0234: /bus.stop

busstop

We, the people, of this bus stop…

Ah the many things to do while waiting for the bus.  There is 1) using your phone; 2) using your phone; 3) staring blankly out into space; and 4) using your phone.

Waiting at the bus stop is a daily activity that millions of Americans partake in every day.  Often in silence on their phones.  Even if there are other people waiting with you, its a pretty anti-social affair.

But it doesn’t have to be.  Using the local web, you can communicate with your fellow bus stop brothers and sisters.  When you get to a bus stop just pop on localweb.is/bus.stop and set your filter to 100 meters. You will see messages people have posted to that very bus stop and its dwellers.  It could act as a digital bulletin board, or just a place to drop some bus stop wisdom, or bus stop jokes.

You probably know about /bus.stop because some one put up a local web sticker with the localweb.is/bus.stop URL on it.  That’s really all it takes to visit or create a slash.  Each bus stop is different, and savvy bus riders follow the /bus.stop slash on their mobile location group, which means that as they are riding the bus from stop to stop they can briefly see all the /bus.stop messages people have left before the bus starts to drive away to the next stop.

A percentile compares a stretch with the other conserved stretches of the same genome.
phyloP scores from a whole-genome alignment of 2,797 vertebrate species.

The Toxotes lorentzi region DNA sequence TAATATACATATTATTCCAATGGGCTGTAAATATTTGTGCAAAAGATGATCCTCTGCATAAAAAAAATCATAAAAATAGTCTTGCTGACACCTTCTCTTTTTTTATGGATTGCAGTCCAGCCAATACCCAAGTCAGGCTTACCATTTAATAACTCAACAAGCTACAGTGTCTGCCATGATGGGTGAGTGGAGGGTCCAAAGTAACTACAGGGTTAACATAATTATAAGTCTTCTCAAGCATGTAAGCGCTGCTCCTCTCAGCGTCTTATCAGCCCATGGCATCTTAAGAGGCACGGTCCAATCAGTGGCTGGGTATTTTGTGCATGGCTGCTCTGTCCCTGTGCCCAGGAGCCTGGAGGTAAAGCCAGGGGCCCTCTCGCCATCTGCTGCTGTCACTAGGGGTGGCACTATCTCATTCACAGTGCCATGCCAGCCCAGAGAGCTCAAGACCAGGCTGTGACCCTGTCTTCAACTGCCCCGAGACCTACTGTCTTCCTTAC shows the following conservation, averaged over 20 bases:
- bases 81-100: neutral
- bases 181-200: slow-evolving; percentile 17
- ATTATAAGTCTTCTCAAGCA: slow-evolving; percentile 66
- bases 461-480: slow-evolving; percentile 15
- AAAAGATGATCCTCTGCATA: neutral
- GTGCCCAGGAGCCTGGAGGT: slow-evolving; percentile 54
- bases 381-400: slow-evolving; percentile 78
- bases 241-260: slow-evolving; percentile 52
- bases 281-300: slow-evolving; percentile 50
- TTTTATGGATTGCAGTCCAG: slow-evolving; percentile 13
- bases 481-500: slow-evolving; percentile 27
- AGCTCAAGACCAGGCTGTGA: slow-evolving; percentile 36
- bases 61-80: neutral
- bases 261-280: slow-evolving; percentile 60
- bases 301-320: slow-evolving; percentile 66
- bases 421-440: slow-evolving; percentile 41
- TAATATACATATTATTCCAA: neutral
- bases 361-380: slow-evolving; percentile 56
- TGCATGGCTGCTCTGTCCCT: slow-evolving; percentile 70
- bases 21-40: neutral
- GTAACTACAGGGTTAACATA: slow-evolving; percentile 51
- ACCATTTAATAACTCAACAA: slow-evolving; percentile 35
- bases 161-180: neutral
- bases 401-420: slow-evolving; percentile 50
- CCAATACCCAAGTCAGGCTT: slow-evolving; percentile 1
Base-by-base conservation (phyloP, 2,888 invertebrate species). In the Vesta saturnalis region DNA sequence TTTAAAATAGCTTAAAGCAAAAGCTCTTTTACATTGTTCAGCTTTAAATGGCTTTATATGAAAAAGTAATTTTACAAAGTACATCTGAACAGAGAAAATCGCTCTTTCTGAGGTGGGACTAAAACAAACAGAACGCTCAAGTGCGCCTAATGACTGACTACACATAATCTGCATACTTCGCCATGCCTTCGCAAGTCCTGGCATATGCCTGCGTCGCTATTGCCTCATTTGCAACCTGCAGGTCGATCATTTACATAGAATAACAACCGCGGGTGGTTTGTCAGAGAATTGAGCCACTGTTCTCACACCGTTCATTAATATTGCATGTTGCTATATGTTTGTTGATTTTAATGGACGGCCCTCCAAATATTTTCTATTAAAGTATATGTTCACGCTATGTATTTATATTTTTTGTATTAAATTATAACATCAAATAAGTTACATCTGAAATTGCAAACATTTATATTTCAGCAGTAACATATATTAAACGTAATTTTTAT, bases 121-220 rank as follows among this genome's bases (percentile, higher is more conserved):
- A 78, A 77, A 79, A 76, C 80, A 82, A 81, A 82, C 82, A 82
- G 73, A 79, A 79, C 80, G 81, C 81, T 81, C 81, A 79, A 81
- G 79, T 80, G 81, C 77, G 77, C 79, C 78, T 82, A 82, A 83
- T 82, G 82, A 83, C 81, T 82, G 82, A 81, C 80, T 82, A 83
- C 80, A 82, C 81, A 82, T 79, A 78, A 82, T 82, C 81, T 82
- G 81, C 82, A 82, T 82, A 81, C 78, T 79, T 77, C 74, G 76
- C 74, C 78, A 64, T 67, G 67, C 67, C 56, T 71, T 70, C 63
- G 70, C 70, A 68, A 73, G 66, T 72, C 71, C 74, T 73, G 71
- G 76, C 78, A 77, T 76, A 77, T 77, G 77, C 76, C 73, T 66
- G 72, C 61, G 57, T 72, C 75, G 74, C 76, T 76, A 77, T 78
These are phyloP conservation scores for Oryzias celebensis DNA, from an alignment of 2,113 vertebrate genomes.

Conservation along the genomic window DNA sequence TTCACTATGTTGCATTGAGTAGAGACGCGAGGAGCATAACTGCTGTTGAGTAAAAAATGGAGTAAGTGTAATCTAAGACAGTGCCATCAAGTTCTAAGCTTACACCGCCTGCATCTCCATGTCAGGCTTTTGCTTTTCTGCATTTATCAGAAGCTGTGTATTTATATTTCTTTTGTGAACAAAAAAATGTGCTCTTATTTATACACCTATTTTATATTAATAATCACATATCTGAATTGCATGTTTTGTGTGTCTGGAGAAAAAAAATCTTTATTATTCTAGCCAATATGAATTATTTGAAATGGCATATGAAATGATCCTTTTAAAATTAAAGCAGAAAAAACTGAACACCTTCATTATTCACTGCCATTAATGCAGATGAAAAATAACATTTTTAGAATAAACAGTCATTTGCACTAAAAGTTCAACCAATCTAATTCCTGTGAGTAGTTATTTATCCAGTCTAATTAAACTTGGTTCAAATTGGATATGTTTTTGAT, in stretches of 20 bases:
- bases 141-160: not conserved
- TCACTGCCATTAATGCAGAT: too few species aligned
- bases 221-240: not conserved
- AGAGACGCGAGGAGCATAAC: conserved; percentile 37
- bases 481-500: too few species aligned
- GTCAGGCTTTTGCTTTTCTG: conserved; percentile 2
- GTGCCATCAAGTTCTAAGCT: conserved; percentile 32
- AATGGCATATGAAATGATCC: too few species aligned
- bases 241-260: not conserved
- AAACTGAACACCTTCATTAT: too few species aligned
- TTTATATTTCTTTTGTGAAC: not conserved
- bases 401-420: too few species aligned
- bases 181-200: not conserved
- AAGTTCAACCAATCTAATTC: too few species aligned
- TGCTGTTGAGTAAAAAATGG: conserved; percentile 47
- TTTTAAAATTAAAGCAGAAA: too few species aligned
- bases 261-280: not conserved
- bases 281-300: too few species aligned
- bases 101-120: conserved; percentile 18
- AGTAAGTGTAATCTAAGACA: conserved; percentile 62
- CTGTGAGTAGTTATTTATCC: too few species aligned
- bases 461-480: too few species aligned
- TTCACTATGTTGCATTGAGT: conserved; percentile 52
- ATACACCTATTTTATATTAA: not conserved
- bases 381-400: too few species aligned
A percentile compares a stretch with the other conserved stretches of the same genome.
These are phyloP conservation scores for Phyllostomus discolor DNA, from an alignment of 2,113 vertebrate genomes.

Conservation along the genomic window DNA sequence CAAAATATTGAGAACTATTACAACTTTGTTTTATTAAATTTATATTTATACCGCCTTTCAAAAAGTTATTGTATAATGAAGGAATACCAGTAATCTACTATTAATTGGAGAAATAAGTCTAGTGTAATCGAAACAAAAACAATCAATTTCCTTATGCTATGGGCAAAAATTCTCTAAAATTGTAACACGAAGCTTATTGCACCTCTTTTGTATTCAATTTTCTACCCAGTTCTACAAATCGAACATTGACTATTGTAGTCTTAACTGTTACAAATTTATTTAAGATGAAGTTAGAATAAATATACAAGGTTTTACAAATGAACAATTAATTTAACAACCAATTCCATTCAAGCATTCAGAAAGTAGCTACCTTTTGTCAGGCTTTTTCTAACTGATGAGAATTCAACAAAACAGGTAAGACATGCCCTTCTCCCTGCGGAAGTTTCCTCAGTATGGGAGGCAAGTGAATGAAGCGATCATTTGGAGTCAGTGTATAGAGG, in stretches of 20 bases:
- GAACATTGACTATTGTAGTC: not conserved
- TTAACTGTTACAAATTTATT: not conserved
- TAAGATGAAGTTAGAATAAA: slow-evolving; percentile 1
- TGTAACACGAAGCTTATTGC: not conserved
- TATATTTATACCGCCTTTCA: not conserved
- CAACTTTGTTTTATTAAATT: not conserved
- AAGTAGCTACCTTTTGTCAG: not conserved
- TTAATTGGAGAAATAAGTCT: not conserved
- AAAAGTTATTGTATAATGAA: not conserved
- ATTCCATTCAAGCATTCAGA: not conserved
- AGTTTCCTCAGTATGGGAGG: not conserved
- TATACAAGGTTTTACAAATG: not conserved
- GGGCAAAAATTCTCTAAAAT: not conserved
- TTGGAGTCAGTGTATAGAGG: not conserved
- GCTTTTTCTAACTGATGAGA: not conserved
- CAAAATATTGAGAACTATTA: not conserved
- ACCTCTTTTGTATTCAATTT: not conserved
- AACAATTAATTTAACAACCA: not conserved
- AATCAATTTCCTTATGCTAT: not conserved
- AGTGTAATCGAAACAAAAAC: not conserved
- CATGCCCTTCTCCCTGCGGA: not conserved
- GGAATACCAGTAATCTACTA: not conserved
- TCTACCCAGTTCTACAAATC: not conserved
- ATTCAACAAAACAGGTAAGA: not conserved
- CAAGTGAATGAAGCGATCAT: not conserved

Yeah, the content at various /bus.stop slashes isn’t Tolstoy, but it isn’t “The 13 Best ClickBait BuzzFeeds of 2016 You Can’t Miss” either. It’s local content, written by locals.  It’s content from your fellow bus riders.  It’s just one of the many stories that are told in your city using the local web.

Pro tip: The Number 55 Admiral bus line in Providence has a rider that writes a poem each day, and drops a single line at each /bus.stop. In order to read it, you have to be going inbound and following on a mobile location group.  If you are riding the bus outbound, the poem is backwards. but still cool.

We are building the local web and sharing a new way to use it each day.

Signup at localweb.is

Image via Rene McGurk on Flickr